Norton knows full well it’s not going
to win the race this year but that’s not
the point of making another go of it.
Garner explained: “The foremost reason
is that we are all bikers and we love it.
There wouldn’t be any way of going to
the TT, with all of the work and time
that has to go into it, otherwise. The
second is the chance to try out new
engineering things that will be of use
to Norton as the brand continues to
expand and develop into the future.
“The TT and racing in general is a
fantastic proving ground and there
are advantages in taking part for that
reason. The active/semi-active suspension we are developing and the new
ISR brakes are a good example of this.
“The third reason to go is commercial. The TT allows us to have a huge
amount of global exposure and it allows
us to get some money back from selling
merchandise. I have always said racing
can only happen if it costs nothing to
the factory. I’m not going to bankrupt
the factory by going racing, now or
ever. We have three title sponsors for
this year, which is a nice place to be.”
Continued over
www.motorcyclenews.com
10 FOCUS
NORTON V4 WORLD EXCLUSIVE
Tech analysis:
Norton V4 spec
sheet highlights
RAM-AIR SCOOPS
AERODYNAMICS
BRAKES
ELECTRONICS
ENGINE
CHASSIS
Redesigned from last year
with new twin ram-air
scoops mounted either
side of the front of the
fairing. While they’re not as
good as one large central
duct, they are a lot more
efficient at getting air
into the airbox than last
year’s bike, which had one
central scoop and two
additional ones on the top
of the fairing cowl. Note the
enormous screen bubble.
A lot of work has been
done on the fairing to
improve aerodynamics,
engine cooling and also
to provide more wind
protection for the riders.
Last year, Ian Mackman
was having to slow down
so he could see where he
was going because the
fairing wasn’t big or tall
enough, and he was being
battered and exhausted by
the wind-blast.
New for the 2013 bike
are Swedish-made ISR
brakes, which have
enormously powerful
six-piston calipers at the
front with a pair of 320mm
discs. These replace the
Brembos used on the bike
last year. At the back is a
260mm disc with a fourpiston caliper. The range
of adjustability in the ISR
units is wide (see detail
picture 3, right).
Cosworth developed this
dashboard for F1 but it
has been tailored for bike
applications. It uses bespoke
Norton electronics that
control everything from the
ride-by-wire throttle to the
fuelling, ignition and overall
mapping. The system has the
capability for fully integrated
traction control software.
It’s not going to be used yet –
but it does make the system
more future proof.
Essentially this is an
Aprilia RSV4 999cc V4
superbike engine making
around 200bhp, but Norton
has modified and changed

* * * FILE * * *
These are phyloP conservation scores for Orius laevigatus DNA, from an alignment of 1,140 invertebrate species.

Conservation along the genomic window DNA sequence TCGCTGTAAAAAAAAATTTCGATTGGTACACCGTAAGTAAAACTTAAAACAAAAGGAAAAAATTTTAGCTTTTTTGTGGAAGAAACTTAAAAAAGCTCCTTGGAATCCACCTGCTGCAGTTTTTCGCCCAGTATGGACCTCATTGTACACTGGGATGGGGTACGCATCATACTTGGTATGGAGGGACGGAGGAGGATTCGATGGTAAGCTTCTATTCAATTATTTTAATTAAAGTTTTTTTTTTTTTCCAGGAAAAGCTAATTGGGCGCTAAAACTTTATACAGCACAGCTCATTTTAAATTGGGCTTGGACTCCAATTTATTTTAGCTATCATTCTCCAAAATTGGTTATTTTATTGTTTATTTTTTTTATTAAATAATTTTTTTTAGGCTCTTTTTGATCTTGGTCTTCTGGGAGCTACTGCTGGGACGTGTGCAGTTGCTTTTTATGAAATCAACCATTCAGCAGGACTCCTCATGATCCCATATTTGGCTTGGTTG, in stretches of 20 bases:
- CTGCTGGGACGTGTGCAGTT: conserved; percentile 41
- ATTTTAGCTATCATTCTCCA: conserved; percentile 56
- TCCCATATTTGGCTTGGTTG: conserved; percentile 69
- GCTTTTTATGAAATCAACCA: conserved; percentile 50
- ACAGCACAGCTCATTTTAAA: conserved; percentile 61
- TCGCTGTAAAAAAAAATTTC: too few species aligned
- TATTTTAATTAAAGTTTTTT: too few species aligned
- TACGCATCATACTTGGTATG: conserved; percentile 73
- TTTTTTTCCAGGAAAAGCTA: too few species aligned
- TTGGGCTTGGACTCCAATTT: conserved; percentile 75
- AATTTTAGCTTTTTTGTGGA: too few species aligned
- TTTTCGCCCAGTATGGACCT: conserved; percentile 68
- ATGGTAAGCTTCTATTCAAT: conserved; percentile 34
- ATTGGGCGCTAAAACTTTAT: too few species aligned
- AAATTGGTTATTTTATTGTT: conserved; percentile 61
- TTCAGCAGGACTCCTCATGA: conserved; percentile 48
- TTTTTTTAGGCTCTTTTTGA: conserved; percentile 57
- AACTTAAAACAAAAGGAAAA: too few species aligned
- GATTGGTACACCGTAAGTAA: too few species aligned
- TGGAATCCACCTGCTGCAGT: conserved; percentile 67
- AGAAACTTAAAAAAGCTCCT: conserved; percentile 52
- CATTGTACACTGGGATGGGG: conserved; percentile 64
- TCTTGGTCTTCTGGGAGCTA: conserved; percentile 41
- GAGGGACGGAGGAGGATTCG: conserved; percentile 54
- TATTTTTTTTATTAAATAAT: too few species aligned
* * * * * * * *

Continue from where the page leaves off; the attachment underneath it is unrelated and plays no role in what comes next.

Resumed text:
an undisclosed number
of internals as it seeks to
carry on development of
its own V4 for the future.
Norton is not releasing
any details of the internal
changes to the engine,
which is managed by their
own electronics package.
Completely redesigned
tubular alloy chassis
designed and built with
the primary aim of making
the bike more adjustable
so it can be tweaked to
suit the ultra-demanding
TT course. The range
of adjustments include
including fork offset and
ride height.
‘What we learnt last year created this bike’
Last year’s steep learning curve has shaped the 2013 Norton TT machine
Norton design boss Simon
Skinner and his small team of
engineers, designers and mechanics sat down the week after
the 2012 TT and sifted through
notes and reams of computer
data to work out what a bike
would need for the 2013 TT.
The results, seen here for the
first time in an MCN world exclusive, are an almost completely new
bike that has been created as a result of what the team and rider Ian
Mackman learnt. Norton has designed
a new tubular alloy chassis that’s built
by Norton-owned company Spondon.
The bike has a longer swingarm, a bigger hand-built fuel tank and Öhlins
suspension that can run as traditional
passive suspension, semi or even fully
active mode where it links with a GPS
unit to adjust the suspension as the bike
travels around the TT course.
The aerodynamics have been
changed with a new fairing feeding
air to a modified Aprilia RSV4 999cc
V4 superbike engine. For 2013 the team
has been working on the internals as
Norton learns lessons it can use in its
own V4 engine project, which is still
underway.
Skinner said: “This has always been
a three or four-year plan for us and
the first year was nothing more than
a learning time. This second attempt
allows us to go with all that we have
www.motorcyclenews.com
THE WEEK
02-06
FOCUS
08-35
COMMENT
36-39
1
BUYING &
SELLING
41-76
EVENTS
77-79
SPORT
80-92
08.05.2013
WEDNESDAY